Customer Worksheet

The customer worksheet is built immediately after the distance worksheet. The example uses 100 costumers with locations defined randomly. For real problems, the customer locations will be computed as orders arrive using a map application or GPS. In general, not all customers will be visited on a given day. Rather a selection of the customers will comprise a plan. In general, customers may or may not be located at a point described by the distance worksheet.

For this version of the add-in, each distance worksheet has a unique customer worksheet.

Google Earth

Map locations can be displayed on Google Earth by clicking the Google button. The figure below shows the points for the Austin example.
The figure below shows a smaller selection of map points. Those familiar with Austin can see Town Lake passing downtown. Clicking the stick pin brings up information on the point.

Changes

Once constructed, locations for either the distance or customer worksheets can be added or deleted using the Change button. The two change dialogs are presented below. For the worksheet dialog, on the left, we are adding two new map points on the distance worksheet. They are inserted before point 10.

The dialog at the right is for the customer worksheet. You can add or delete customer points, but this dialog also has an option to Randomize Coordinates. When checked, each coordinate pair are generated randomly with the distance worksheet mean value and range used to simulate points on the customer worksheet. This is useful when demonstrating the add-in with measured map points and random customer locations within the range of the map points.

Distance Matrix

Distance information for problems with a small number of map points can be stored in a matrix. This is necessary when neither Euclidean or Great Circle distances are appropriate. For instance, airline fares between pairs of cities are generally not proportional to the distance traveled. The distance dialog offers a check box to indicate the matrix format. The figure below shows part of the distance matrix for a 30 location problem. Of course the matrix has as many columns as rows, so the number of map points is limited by the columns allowed in Excel. The Austin distance matrix with 446 points is too big for Excel 2003 worksheet used by the author.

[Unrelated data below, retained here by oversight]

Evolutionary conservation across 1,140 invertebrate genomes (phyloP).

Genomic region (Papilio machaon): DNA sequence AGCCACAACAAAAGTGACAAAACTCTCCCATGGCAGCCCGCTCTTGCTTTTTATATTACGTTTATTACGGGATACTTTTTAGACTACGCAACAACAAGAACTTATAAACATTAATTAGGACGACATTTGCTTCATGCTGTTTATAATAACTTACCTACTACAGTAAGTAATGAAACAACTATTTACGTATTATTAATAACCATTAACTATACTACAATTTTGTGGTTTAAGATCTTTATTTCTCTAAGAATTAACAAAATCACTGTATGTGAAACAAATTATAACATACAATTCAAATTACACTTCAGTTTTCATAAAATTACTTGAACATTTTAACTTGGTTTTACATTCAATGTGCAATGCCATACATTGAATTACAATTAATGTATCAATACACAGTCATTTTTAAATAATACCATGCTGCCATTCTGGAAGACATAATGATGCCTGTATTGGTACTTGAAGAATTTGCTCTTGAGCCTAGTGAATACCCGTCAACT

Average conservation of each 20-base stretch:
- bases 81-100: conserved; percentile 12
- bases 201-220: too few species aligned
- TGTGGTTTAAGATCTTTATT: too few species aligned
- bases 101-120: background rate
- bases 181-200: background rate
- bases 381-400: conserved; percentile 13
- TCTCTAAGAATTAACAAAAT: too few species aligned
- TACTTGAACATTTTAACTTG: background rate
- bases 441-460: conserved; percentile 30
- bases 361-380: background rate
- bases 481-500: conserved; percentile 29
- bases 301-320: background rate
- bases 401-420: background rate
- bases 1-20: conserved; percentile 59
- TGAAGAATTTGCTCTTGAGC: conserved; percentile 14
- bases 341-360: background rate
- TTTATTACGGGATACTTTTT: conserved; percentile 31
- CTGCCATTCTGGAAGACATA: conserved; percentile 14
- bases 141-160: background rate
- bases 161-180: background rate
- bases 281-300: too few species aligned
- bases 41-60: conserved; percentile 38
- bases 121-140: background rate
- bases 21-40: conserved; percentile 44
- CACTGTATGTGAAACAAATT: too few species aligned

Another problem with the matrix format is the large number of individual distances that must be computed and stored, the square of the number of map points.

On initial construction of the matrix the cells are filled with either formulas that compute Euclidean or Great Circle distances. After construction is complete the matrix equations are replaced with the values in the matrix, reducing the number of equations that must be stored with the worksheet. Whenever the coordinates are changed, the map distances must be recalculated with Compute Matrix button at the top of the worksheet.

The figure shows several additional cells in columns N and O. The base coordinates in N2 and O2 define roughly the center of the region encompassed by the map points. When map points are simulated with random numbers, the base coordinates determine the mean values of latitude and longitude. For Cartesian coordinates the base values determine the origin of the maps constructed by the add-in.

The distance range in N3 defines the lower and upper bound of simulated coordinates. The simulation assumes a uniform distribution of values within the range. The range measured in degrees is usually very small, because one degree difference between two latitudes is equal to over 69 miles (computed in N4). This number is valid anywhere on the earth, assuming a spherical shape for the earth. The length of a degree of longitude varies depending on the value of latitude. At 0 degrees latitude the distance between two points separated by 1 degree of longitude is about 69 miles, the same as 1 degree of latitude. As the points move north or south toward the poles, the distance for 1 degree of longitude decreases. At 30.27 degrees latitude the distance for 1 degree of longitude is the value computed in N4, about 69.67 miles.

Cartesian Coordinates

This examples on this a page use geographic coordinates, latitude and longitude, to describe location. Alternatively, distances can be specified by Cartesian coordinates, x and y. This assumes that the earth is flat, which of course is an approximation. This is reasonable if the study area is small, such as a small city. Since local maps are printed on flat paper, Cartesian coordinates can be estimated by measuring the map with a ruler. The internal Map option uses Cartesian coordinates. Geometric coordinates are converted to Cartesian coordinates using the miles per degree values computed on the distance page.

Operations Management / Industrial Engineering
Internet
by Paul A. Jensen
Copyright 2004 - All rights reserved